Seres Lands $175 Million Licensing Agreement
- Posted by ISPE Boston
- On July 14, 2021
Cambridge-based microbiome therapeutics company Seres Therapeutics has entered into an agreement with Nestlé Health Science to jointly commercialize SER-109, Seres’ investigational oral microbiome therapeutic for recurrent Clostridioides difficile infection (CDI), in the U.S. and Canada. If approved, SER-109 would become the first-ever FDA-approved microbiome therapeutic.
Under the terms of the agreement, Nestlé Health Science will utilize its global pharmaceutical business Aimmune Therapeutics and will assume the role of lead commercialization party. Seres will receive license payments of $175 million up front, and an additional $125 million upon FDA approval of SER-109. The agreement also includes sales target milestones which, if achieved, could total up to $225 million. Seres will be responsible for development and pre-commercialization costs in the U.S. Upon commercialization, Seres will be entitled to an amount equal to 50% of the commercial profits.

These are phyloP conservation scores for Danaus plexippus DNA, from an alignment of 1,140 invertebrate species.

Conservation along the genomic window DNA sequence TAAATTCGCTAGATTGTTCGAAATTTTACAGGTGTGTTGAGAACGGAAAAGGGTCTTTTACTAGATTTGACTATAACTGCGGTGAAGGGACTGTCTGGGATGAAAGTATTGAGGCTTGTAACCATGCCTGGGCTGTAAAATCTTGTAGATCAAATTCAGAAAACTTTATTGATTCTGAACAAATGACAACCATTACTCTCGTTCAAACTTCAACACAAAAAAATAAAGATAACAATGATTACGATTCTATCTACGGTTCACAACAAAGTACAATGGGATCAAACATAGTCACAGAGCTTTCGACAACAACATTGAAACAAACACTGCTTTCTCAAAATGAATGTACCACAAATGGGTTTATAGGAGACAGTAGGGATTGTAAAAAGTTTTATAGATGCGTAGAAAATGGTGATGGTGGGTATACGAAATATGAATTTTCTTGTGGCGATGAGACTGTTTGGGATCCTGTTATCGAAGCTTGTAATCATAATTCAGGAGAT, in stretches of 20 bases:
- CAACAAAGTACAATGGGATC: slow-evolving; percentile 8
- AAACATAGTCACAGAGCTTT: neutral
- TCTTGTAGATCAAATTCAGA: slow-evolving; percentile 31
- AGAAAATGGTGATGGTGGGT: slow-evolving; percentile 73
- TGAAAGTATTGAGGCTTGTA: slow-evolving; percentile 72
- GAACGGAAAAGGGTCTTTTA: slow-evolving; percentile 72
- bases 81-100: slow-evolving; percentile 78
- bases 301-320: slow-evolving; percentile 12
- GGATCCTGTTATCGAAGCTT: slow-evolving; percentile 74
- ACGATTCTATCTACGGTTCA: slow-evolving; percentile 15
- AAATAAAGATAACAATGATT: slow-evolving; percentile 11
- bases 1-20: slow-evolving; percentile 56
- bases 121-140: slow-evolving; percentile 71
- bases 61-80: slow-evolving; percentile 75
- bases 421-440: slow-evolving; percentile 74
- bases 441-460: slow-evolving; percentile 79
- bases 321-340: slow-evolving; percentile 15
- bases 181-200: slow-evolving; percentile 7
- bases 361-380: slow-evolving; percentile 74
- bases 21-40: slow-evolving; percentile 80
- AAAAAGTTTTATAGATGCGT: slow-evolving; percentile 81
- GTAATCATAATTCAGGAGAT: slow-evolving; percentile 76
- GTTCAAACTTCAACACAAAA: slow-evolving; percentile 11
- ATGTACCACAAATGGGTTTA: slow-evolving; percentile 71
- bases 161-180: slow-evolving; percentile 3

The agreement represents the expansion of an existing strategic collaboration between the companies. Nestlé Health Science already has commercial rights to Seres’ investigational treatments for CDI and inflammatory bowel disease outside of the U.S. and Canada, and with this expansion, Nestlé Health Science becomes Seres’ global collaborator in SER-109.
Seres’ SER-109 program achieved the first-ever positive pivotal clinical results for a targeted microbiome drug candidate and has obtained Breakthrough Therapy and Orphan Drug designations from the FDA and has potential to become a first-in-class FDA-approved microbiome therapeutic. Seres’ SER-287 program has obtained Fast Track and pediatric Orphan Drug Designations and is being evaluated in a Phase 2b study in patients with active mild-to-moderate ulcerative colitis. Seres is evaluating SER-301 in a Phase 1b study in patients with ulcerative colitis and SER-155 in a Phase 1b study to address gastrointestinal infections, bacteremia and graft-versus-host disease. (Source: Seres Therapeutics Website, 01 July, 2021)